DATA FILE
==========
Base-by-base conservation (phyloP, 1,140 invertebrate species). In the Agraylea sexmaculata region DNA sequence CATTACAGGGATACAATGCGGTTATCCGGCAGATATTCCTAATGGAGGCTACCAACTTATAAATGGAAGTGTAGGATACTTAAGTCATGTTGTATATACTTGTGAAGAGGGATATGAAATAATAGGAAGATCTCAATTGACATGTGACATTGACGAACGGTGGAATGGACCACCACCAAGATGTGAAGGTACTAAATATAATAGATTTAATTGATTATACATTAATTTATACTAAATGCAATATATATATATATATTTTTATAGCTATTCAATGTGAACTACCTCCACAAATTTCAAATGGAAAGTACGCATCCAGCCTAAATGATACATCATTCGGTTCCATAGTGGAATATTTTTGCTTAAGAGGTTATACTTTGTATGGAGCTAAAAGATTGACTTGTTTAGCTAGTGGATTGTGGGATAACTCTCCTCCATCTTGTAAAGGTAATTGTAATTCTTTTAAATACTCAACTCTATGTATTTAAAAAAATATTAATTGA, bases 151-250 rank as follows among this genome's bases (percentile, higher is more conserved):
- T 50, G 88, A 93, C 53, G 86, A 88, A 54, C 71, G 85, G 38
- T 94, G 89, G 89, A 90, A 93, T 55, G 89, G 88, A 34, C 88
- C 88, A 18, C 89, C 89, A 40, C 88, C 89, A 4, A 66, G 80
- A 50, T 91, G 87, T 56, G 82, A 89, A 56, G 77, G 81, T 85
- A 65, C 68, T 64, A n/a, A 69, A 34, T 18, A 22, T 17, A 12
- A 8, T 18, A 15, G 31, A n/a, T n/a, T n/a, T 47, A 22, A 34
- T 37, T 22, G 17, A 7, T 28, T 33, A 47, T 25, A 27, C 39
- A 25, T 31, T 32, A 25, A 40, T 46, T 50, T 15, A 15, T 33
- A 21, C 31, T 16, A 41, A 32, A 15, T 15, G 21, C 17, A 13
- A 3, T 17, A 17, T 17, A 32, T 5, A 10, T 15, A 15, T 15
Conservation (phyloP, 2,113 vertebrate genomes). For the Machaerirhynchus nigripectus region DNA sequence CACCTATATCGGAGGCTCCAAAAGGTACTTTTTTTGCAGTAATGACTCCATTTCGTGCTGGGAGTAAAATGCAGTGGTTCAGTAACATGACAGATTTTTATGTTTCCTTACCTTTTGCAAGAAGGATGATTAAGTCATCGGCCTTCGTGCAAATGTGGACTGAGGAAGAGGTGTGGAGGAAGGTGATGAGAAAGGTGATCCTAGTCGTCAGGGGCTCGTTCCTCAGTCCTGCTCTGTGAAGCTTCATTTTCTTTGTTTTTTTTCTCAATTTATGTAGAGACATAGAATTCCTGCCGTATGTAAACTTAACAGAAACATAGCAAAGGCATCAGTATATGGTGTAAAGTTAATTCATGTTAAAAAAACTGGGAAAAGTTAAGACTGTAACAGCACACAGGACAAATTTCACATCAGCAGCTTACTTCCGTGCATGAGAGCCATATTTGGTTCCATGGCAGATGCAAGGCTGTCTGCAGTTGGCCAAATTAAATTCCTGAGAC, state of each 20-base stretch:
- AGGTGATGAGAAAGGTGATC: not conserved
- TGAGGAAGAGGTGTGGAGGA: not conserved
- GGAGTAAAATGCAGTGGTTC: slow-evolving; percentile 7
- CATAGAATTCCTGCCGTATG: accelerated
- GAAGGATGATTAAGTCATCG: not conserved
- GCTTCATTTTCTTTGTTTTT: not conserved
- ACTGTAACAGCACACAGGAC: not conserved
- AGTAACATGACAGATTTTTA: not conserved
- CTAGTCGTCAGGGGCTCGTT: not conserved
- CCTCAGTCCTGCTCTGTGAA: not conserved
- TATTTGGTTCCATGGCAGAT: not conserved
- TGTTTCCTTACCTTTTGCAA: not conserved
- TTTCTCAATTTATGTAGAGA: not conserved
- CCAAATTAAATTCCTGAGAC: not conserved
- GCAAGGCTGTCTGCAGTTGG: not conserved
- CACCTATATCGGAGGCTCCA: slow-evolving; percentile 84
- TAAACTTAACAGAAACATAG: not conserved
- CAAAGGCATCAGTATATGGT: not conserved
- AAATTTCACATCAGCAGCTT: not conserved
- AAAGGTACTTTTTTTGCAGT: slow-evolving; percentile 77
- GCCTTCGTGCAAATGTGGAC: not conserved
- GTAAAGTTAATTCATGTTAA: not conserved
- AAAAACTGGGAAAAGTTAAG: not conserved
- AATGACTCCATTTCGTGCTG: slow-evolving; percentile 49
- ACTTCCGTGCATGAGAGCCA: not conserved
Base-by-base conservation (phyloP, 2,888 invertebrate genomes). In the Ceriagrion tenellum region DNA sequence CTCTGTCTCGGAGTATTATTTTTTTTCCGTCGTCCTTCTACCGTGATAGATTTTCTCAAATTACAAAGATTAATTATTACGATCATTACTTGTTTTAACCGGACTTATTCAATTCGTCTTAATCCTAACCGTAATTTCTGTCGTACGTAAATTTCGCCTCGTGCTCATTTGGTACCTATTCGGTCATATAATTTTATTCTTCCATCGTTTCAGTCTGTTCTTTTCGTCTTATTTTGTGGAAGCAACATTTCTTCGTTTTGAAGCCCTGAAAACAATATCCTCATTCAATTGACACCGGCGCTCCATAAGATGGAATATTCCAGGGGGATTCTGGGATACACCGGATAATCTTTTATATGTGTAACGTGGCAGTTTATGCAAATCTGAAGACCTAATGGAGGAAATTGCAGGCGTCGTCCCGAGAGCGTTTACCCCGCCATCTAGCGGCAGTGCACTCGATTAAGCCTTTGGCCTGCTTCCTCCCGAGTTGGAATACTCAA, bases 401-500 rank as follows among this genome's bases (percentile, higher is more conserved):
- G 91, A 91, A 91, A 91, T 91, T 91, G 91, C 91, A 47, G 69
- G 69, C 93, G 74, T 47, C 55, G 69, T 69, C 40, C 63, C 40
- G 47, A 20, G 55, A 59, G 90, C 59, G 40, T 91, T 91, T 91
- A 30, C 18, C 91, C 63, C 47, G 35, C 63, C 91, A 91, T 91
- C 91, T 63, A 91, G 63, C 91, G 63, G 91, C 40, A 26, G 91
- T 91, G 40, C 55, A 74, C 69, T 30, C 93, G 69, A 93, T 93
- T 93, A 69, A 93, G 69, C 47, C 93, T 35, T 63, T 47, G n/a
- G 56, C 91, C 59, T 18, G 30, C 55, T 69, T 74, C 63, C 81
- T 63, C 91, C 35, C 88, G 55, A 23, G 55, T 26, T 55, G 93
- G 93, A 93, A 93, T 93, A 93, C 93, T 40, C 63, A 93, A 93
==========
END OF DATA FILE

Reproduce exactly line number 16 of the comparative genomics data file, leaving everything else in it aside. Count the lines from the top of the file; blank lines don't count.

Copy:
- CATAGAATTCCTGCCGTATG: accelerated